Strengthening Enforcement of Budget Points of Order

The budget resolution is intended to ensure that legislation considered by Congress fits within an overall fiscal framework. However, a budget resolution is only as good as the will to enforce it. Under the current process, the budget resolution sets spending and revenue levels enforced by points of order created by the 1974 Budget Act, which prohibit considering legislation that would violate these levels. Senators can waive these points of order and other major points of order in the Budget Act by a sixty-vote supermajority. Since that is the same vote threshold to invoke cloture to consider legislation, senators often see raising a Budget Act point of order as redundant. Consequently, Budget Act points of order are not significant obstacles to passage of bills that violate the budget resolution.

As a result, the Senate regularly waives or ignores Budget Act points of order. The Senate has voted to waive points of order six times for measures that cost nearly $200 billion in the 114th Congress. The Senate passed several other budget-busting bills without a vote on waiving Budget Act points of order because senators waived points of order by unanimous consent or no Senator raised a point of order. These waivers and failures to raise points of order contributed to Congress passing legislation that added over $1 trillion to the debt despite adopting a budget that called for $5 trillion in savings.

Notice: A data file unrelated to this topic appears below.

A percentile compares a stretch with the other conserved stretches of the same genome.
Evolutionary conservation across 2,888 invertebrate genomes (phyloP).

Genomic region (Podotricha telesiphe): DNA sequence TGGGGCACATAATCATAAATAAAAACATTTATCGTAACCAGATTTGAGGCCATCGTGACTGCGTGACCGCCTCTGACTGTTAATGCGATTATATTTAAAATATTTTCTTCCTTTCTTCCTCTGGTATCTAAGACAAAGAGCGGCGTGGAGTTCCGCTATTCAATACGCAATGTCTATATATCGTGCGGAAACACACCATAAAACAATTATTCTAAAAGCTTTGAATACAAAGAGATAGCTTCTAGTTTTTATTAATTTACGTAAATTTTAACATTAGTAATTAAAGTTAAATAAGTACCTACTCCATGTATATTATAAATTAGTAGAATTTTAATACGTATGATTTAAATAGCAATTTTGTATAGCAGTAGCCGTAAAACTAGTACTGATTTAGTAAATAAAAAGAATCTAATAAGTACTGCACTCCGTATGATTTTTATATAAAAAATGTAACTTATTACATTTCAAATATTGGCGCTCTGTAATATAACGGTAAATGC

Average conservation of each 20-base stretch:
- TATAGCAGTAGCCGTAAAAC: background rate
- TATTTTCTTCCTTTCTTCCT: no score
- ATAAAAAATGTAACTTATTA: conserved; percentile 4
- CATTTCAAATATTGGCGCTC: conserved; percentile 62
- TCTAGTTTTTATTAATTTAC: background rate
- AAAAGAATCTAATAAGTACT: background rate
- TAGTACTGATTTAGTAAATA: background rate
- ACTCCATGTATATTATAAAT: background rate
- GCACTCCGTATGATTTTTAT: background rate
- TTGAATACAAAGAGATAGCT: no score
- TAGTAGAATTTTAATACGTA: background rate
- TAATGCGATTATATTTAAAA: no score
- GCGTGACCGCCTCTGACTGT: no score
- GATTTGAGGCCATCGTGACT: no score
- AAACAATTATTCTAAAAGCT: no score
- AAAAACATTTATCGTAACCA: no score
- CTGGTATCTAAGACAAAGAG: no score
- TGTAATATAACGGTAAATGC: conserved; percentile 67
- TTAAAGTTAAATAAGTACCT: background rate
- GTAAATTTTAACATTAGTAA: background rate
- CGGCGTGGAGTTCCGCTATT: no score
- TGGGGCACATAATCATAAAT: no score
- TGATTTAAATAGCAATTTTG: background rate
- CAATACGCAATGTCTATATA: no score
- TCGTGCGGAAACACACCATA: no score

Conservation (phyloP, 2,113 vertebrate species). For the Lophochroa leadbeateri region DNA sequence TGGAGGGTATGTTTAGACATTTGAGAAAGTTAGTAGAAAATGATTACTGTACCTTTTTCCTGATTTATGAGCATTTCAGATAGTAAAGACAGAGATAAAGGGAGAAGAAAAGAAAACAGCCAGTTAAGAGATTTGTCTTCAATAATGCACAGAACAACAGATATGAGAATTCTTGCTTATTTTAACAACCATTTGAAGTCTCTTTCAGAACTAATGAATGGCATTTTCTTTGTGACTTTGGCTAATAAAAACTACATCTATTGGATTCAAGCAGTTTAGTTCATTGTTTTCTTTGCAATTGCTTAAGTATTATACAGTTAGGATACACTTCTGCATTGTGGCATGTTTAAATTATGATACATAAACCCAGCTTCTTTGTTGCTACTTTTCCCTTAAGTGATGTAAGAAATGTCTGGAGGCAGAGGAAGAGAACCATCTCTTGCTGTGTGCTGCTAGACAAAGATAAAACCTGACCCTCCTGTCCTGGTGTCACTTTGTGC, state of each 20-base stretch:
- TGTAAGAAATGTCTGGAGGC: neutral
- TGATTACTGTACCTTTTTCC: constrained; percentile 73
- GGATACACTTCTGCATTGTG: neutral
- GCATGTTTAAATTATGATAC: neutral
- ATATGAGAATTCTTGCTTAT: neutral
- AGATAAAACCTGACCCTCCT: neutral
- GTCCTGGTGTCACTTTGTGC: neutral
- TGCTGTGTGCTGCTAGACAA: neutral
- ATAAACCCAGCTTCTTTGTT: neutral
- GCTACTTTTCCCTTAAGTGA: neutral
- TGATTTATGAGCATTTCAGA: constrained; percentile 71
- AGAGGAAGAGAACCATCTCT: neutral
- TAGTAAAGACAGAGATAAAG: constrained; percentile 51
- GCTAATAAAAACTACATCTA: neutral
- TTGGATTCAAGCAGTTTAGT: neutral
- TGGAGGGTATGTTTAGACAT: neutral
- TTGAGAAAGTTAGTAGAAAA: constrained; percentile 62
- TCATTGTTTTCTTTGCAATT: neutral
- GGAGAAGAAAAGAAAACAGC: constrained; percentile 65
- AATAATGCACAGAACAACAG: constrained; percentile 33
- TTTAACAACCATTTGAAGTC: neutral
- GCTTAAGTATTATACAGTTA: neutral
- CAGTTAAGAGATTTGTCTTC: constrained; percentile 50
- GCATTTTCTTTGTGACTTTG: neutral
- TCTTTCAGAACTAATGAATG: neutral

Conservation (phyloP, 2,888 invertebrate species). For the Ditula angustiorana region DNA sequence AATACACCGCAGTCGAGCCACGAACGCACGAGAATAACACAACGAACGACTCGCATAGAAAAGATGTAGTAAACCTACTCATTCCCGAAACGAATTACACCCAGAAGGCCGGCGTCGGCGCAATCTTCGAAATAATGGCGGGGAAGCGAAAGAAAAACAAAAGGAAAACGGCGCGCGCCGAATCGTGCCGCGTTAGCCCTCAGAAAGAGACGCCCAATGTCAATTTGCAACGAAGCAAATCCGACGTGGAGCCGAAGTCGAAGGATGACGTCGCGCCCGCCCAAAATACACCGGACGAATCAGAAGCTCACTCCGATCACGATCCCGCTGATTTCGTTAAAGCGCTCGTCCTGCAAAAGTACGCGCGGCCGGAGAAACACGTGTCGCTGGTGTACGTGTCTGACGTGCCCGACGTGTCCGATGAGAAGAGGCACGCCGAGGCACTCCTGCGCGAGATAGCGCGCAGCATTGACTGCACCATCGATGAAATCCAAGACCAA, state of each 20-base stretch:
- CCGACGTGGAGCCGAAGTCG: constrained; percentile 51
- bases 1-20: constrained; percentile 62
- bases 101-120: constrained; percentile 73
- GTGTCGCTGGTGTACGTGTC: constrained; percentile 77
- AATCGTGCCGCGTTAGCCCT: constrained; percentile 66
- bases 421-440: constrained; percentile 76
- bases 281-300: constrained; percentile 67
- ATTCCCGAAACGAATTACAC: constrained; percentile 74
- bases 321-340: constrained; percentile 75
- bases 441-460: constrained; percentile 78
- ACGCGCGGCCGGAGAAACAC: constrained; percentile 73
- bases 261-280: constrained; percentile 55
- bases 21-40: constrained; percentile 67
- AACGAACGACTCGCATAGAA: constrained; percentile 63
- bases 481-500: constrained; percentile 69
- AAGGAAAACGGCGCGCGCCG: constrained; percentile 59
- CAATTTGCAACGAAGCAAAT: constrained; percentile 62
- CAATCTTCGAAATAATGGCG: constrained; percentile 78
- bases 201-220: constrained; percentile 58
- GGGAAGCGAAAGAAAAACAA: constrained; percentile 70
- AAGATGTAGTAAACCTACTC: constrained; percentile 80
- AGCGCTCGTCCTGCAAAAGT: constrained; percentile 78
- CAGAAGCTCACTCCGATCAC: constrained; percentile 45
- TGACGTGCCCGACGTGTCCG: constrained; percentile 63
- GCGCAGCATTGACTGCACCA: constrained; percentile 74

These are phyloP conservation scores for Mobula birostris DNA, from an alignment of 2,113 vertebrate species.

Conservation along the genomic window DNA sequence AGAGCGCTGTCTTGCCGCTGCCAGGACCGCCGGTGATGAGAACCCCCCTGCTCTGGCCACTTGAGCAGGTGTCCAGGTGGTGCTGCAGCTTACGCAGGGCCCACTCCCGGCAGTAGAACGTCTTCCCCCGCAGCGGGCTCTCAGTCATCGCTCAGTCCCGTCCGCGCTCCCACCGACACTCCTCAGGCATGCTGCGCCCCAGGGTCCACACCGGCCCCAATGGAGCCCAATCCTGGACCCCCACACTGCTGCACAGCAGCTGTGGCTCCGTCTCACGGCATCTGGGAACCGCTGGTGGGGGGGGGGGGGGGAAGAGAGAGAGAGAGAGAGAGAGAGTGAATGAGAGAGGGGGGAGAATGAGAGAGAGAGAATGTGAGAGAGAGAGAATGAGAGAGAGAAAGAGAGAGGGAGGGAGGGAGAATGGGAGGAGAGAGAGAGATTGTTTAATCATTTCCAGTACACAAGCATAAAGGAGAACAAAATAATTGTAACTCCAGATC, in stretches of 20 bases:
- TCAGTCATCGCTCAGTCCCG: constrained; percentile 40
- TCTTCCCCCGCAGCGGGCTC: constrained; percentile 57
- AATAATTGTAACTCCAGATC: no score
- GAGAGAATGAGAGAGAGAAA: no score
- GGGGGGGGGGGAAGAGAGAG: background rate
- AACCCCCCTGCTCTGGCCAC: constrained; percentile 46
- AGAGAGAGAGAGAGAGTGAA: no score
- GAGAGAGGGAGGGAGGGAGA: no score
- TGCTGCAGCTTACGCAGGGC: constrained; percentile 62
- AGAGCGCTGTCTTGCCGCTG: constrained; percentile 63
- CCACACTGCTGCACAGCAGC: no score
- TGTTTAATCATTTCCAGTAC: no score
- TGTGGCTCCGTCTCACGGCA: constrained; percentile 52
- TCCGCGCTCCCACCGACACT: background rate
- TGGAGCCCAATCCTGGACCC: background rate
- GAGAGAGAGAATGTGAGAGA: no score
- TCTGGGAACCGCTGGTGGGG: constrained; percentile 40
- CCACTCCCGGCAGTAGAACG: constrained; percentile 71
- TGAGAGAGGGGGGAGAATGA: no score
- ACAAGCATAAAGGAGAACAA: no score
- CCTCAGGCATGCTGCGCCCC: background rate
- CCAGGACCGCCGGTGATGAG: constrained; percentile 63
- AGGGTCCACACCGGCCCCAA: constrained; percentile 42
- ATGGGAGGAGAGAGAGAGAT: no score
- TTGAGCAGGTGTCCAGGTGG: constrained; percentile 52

Chairman Enzi’s proposal would address the issue of routinely waiving or ignoring Budget Act points of order by tying the number of votes needed to waive a point of order to the size of the budget violation. While this may seem like an arcane change, it could have a major impact on consideration of bills on the floor and enhance the credibility and relevance of the budget process as well as strengthen fiscal discipline.

Specifically, Chairman Enzi’s outline calls for automatic waiver of insignificant violations and a two-thirds vote threshold for major violations. These changes would apply to points of order under section 302 of the Budget Act, which enforces Budget Committee spending allocations, and section 311, which enforces aggregate spending and revenue set by the budget. The changes could also apply to the Senate’s pay-as-you-go rule and the Senate’s long-term deficit point of order, which prohibits legislation from increasing the deficit by more than $5 billion in any of the four decades after the ten-year budget window.

Ideally, making it harder to waive significant Budget Act points of order will encourage Congress to honestly account for the costs of policy changes it intends to consider in the budget resolution. At a minimum, the change will make it harder to violate the budget.

Automatic Waiver of De Minimis Budget Act Violations

The outline suggests that the Senate automatically waive “de minimis” violations of the Budget Act without a vote. The outline does not specify a threshold for classifying a violation as de minimis, but it could potentially apply to violations identified by the Congressional Budget Office as having an insignificant cost of less than $500,000. Waiving points of order for small or incidental costs will alleviate frustrations about senators blocking legislation for having trivial costs. Automatically waiving minor violations could restore respect for the budget process by reversing the disposition that points of order are a nuisance and not an indication that legislation is fiscally irresponsible. That in turn could encourage senators to take points of order for significant violations more seriously.